Retired Command Sgt. Maj. William Hoffer retired from the Army after 31 years of service as command sergeant major of Human Resources Command. His efforts facilitated better human resources business practices at the strategic and operational levels as well as the AG Community at the Army's tactical level. During his prior assignment as command sergeant major of the 38th Personnel Services Battalion, he spent almost five years creating an environment of highly trained professional Human Resources Soldiers. His constant mentoring and care for Soldiers made a tremendous impact during their 10 month deployment to Bosnia. Hoffer now serves the Chief Military Personnel Services Division, Carlisle Barracks, Pa.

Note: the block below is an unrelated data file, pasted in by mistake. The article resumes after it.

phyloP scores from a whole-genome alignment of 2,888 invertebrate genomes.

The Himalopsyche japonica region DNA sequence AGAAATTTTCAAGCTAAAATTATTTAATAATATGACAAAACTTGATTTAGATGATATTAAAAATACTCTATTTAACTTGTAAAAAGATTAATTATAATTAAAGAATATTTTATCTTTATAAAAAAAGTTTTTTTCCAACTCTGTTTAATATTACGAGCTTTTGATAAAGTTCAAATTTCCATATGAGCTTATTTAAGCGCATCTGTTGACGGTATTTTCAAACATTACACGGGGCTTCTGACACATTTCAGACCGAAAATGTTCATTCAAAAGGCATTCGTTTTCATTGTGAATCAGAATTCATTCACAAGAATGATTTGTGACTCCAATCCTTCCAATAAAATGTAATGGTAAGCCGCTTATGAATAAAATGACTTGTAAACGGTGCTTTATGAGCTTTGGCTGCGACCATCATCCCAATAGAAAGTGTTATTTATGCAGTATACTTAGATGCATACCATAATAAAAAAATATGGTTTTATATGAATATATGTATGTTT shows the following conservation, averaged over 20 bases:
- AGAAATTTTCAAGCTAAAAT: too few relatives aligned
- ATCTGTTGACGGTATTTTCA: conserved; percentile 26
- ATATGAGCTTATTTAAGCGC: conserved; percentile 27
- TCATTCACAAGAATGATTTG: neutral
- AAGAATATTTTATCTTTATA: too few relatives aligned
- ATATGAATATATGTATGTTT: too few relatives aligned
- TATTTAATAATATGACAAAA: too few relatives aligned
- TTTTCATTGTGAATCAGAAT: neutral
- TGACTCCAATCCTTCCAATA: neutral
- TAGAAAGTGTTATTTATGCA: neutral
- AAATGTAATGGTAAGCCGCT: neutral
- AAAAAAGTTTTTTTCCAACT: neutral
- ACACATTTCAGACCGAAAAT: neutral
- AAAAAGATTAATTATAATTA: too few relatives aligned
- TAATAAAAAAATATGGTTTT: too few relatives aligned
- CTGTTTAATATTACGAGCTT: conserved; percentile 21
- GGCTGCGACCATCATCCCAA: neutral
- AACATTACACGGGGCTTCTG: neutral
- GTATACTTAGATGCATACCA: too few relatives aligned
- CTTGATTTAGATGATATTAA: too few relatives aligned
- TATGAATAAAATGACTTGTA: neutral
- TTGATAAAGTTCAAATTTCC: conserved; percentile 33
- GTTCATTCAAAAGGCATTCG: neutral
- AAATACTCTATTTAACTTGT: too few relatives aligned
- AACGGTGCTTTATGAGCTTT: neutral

Retired Sgt. Maj. Gerald Purcell served in the AG Corps for more than 24 years, and retired as sergeant major of the Directorate of Military Personnel Management, Deployment Cycle Support, in Washington D.C. Since his retirement, Purcell continues to work as the desk policy officer in the Directorate of Military Personnel Management. Purcell implemented the first major overhaul of the SPC-SGT Semi-Centralized Promotion System in 30 years, and shifted the foundation of the Semi-Centralized Promotion System to a paperless process. Purcell developed a system for the Army data bases of record to automatically capture and calculate promotion scores, increasing the relevancy of Soldiers records for promotion and reducing the workload on the Human Resources community.